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Using Text Messages to Predict Depression and Suicidal Behavior Among LGBT Individuals

2014 Young Investigator Grant
Amount Awarded: $85,000
Focus Area: Psychosocial Studies

Megan Lytle, Ph.D.
University of Rochester Medical Center

Mentor: Vincent Silenzio, M.D., MPH, University of Rochester Medical Center

Inside the Research

Bio: Dr. Lytle received her Ph.D. in counseling psychology from Seton Hall University in 2012. She is currently a Postdoctoral Research Fellow at the University of Rochester.

Grant Categories: Psychosocial studies, assessment and risk studies

Abstract: The lesbian, gay, bisexual, and transgender (LGBT) community is found to be twice as likely to report having attempted suicide as their non LGBT peers. LGBT youth also tend to have less social well-being than LGBT adults so they tend to create their own online communities to enhance their social capital. Social well-being and connectivity is highly associated with being a protective factor against suicidal behavior. Dr. Lytle’s study uses machine learning statistical models to analyze linguistic (i.e., language) data from text messages to predict suicidal behavior. Data from the Trevor Project’s TrevorText over 100,000 anonymous members’ text messages will be analyzed. The study will examine the data and create a language model in order to detect variables that are prevalent in the LGBT community that are associated to suicidal risk such as, isolation, cultural factors, impulsivity, hopelessness, and stress. Ultimately this “machine” or model will learn to classify visitors as suicidal or non-suicidal. Dr. Lytle’s model will also analyze other important variables including the volunteers who work with TrevorText and common theories of suicide, such as Durkheim’s. The LGBT community has been shown to get involved with online communities and this research will include people who are struggling  and yet would not typically seek out help in person.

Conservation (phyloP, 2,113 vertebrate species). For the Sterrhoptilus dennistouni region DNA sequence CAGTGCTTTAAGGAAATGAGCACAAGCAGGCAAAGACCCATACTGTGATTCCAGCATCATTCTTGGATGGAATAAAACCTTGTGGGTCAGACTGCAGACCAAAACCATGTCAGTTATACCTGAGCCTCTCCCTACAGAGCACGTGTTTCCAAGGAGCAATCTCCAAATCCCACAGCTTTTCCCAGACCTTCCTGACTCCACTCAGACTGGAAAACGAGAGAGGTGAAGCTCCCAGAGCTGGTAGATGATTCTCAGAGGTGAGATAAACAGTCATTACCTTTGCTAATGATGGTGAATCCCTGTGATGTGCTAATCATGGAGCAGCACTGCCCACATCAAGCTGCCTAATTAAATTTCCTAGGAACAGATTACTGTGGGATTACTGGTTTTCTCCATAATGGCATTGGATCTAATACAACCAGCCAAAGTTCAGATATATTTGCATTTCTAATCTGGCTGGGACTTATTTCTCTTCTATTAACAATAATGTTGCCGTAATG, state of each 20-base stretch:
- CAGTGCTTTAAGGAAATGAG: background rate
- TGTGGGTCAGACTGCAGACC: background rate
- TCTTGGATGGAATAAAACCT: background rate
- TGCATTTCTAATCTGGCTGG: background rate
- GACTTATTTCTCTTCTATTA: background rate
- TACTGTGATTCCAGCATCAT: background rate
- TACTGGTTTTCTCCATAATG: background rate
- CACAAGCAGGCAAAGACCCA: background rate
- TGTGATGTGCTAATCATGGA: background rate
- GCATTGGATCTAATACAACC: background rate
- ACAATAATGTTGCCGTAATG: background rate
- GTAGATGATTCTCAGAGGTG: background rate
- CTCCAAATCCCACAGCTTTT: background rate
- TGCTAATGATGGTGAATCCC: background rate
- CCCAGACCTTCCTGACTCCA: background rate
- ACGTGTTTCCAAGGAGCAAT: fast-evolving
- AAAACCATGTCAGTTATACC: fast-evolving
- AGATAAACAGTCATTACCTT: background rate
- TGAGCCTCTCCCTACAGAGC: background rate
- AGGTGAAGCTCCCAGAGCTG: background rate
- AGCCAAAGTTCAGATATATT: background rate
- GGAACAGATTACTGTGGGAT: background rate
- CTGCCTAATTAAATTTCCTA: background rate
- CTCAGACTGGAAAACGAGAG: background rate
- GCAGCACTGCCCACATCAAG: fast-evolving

Impact: Enhancement of current suicide prevention hotlines, augmentation of outreach programs and the development of culturally informed technological suicide prevention interventions, especially for LGBT individuals.